Gor
By DAVID BOWERMAN
Raiders of Gor (Ballantine, 95c) — John Norman


Raiders is the sixth book in the Gor series, which I find myself unable to keep from reading, despite Norman's many errors — he seemed to be trying to make every error that an author could make.

On the positive side though, he seems capable of capturing much of the feeling, the romance and adventure of Edgar Rice Burroughs' Martian adventures. Norman's novels may be blundering but he captures more of the essence of the Barsoom novels than any other author.

This novel contain s relatively few of the errors that plagued Nomads and Assassin of Gor. He seems to have lost most of his Men's Lib adolescent hang up where he was out to establish that woman wants to be enslaved, that nothing captures the female heart like a good beating. He has also given up his tricked up method' of story telling used in Assassin of Gor which used too many flashbacks to cover the lack of real action in the story.

Raiders gives up the central theme of his stories recently — the alien invaders and Cabot's attempts to help the Priest Kings destroy them. Norman, possibly tired of a hero who was strong, valorous and determined, has Cabot given a choice between slavery and death choose slavery, a choice which his caste codes regard as being cowardly. This does give the story a new orientation but possibly due to the lack of any past guides in handling this technique, it fails. Cabot has no real basis for his choice, he just rapidly turns coward for a second. The scene itself lacks conviction — its too much like other scenes where Cabot did not turn coward. And in the end Cabot's discovery that any man may have moments of weakness without losing his hero status is too rapid, too unexplained to hold any conviction.

The main impression left by this story is that it drifts. It has few of Norman's earlier faults, but it also has none of his earlier drive. The romance and adventure mixed up in all of this is not convincing even by the very generous standards set by the earlier Gor stories.

But overall, this is a story that Gor(e) fans. will want to own. It retains the coloring of the earlier stories, and hopefully in losing his bad habits, Norman has put himself in good condition to continue the series — if not, let us hope that Ballantine waves a sufficiently large advance under his nose. Anyways, its faults aside, there is a lot of action and adventure for your money.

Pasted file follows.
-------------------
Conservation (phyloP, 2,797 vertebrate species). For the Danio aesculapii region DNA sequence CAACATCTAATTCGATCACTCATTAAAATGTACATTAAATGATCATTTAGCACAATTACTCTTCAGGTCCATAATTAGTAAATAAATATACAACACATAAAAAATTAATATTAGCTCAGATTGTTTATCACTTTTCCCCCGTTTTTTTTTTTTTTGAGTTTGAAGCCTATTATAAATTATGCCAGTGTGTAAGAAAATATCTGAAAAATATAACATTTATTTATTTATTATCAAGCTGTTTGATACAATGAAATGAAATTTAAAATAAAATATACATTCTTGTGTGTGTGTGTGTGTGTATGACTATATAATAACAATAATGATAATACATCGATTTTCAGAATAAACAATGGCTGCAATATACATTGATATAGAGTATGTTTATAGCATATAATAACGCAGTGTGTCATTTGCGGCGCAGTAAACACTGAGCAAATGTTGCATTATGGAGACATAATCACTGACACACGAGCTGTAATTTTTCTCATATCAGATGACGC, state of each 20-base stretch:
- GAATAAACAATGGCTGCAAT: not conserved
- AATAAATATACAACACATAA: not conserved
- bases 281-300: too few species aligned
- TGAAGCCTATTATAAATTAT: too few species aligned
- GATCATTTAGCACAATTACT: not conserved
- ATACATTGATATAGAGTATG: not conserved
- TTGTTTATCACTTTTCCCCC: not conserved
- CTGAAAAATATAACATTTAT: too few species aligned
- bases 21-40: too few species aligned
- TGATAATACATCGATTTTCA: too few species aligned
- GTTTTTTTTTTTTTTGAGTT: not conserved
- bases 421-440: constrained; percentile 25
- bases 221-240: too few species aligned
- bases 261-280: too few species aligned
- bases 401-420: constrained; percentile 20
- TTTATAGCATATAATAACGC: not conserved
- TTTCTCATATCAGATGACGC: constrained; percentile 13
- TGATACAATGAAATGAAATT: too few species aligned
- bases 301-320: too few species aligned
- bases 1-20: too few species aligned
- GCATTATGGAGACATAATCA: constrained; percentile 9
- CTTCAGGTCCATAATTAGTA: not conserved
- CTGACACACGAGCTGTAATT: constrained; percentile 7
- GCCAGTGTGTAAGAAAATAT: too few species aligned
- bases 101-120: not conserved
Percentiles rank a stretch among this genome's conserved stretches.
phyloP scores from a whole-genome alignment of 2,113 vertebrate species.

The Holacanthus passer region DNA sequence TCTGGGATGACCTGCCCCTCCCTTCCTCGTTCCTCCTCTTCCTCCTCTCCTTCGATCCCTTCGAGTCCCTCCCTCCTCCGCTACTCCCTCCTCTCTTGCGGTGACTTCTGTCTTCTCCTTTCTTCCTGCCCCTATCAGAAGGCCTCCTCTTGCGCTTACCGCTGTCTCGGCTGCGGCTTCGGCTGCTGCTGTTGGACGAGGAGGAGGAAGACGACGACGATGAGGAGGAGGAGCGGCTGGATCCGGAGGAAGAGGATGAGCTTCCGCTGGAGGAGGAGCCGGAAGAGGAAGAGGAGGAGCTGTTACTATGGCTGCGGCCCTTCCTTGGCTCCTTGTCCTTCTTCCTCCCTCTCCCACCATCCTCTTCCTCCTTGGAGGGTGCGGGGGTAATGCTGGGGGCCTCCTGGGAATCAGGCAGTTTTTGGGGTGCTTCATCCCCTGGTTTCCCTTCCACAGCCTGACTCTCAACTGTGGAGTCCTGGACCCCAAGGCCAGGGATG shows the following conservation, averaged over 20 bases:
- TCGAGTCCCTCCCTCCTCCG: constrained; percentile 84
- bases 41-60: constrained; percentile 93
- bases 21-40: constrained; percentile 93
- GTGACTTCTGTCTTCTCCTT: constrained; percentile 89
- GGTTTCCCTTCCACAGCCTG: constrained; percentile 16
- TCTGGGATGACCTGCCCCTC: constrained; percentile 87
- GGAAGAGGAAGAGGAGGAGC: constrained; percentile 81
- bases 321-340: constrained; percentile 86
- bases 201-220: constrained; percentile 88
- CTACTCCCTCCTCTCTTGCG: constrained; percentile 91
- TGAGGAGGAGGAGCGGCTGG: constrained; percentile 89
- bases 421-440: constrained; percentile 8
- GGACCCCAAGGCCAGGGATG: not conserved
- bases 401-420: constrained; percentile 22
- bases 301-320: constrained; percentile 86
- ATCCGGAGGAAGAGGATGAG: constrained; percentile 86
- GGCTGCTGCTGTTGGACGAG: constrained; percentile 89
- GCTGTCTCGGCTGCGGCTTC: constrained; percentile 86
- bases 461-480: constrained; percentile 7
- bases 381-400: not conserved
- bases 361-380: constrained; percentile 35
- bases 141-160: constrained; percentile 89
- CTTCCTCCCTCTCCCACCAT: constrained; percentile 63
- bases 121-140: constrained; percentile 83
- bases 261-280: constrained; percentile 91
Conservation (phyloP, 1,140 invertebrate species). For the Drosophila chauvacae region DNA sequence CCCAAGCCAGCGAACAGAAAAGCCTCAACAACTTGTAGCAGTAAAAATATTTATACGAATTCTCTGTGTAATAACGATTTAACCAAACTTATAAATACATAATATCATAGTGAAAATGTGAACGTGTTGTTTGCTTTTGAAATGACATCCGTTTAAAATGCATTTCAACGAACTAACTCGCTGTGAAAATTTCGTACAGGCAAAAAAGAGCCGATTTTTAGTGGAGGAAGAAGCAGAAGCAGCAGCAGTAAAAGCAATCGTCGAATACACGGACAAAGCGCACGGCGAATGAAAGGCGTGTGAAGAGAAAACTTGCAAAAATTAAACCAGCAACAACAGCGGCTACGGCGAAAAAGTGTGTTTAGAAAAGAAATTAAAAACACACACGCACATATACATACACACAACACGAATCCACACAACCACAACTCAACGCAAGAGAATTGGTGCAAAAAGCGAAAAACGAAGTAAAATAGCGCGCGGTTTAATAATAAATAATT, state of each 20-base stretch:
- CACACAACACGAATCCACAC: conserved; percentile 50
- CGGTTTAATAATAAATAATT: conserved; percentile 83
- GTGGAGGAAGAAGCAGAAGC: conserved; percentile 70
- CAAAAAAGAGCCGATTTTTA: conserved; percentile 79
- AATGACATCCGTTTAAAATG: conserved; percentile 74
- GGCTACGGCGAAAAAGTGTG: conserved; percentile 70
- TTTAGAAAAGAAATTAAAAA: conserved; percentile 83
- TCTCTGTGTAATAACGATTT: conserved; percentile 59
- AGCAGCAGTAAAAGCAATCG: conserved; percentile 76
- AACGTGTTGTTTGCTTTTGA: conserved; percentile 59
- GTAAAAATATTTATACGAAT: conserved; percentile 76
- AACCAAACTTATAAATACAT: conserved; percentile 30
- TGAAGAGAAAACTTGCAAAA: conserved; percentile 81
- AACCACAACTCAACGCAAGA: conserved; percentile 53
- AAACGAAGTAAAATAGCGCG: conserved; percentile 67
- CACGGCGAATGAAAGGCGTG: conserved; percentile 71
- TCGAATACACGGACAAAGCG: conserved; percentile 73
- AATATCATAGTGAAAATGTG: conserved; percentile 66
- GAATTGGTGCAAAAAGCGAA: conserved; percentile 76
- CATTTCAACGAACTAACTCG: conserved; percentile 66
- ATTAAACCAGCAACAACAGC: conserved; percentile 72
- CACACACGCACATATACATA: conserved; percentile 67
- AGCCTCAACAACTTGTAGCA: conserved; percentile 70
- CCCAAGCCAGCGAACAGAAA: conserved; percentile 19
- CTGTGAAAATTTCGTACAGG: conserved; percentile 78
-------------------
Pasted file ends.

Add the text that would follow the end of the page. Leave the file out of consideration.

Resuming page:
--Has anyone else yet considered the role and cultural influence the Vietnam War, then ongoing, and the inescapable fact of college deferments and "retreat from the world" mentalities of the time, on Dr. Lange's fervid hypermasculinity and valorization of violence as expressed in these books? Or, in short, raised the question of Sixties' chickenhawkery-- People have always been (and continue to be, with more accuracy and scholarship) trying to pigeonhole Tolkien's fantasy by contemporary chronology, but you don't really see critics doing it for anyone else in the genre: why not?

Sarcasm aside, the UBC review is interesting* because among other things, the reviewer admits that the books are just bad, and this one (per him) only marginally better than previous entries, but that he can't stop reading them - and doesn't want to. This, combined with the frequent - and false - defense made of them (see here for an example) that they compare favorably, or at least not unfavorably, to the rest of the pulp hack'n'hew genre of yore - says to me the answer is not so much that the editors at BB and DAW were dropping acid, but that the books themselves are, in the popular phrase, crackfic. Crackfic for the psychologically-stunted and grandiose temperament, to be sure; but the more honest fans will, like this guy, admit that the writing is awful any way you look at it.

That's not what they're reading it for, after all, any more than the "OMG i <3<3<3 this fic!!1! i <3 U2!1 this is soooo sad!!! plzwritemorekthxbai!!!1" fans of endless Tortured!Sue stores at the Pit of Voles are looking for poetry, coherent plotting, plausible action and believable characterization there.

And, clearly, not even Professional Editors at Big Name Publishing Companies are immune to the lure of the crackfic. David A. Wollheim being one apparent example - and Laurell K. Hamilton's editor at ACE being another.

The Crackfic Effect - and I should be sure to point out that most, if not all, fanficcers who use this term do so in full self-aware irony that what they are reading/writing is pure literary self-indulgence, nor meant to be anything else, any more than a box of truffles is meant to be a square meal - is to be seen most clearly in the frenzied defense and charges of Sinister Conspiracies to keep down The Man and Stifle Truth, Joy, Freedom and Beauty leveled by John Norman and his admirers alike.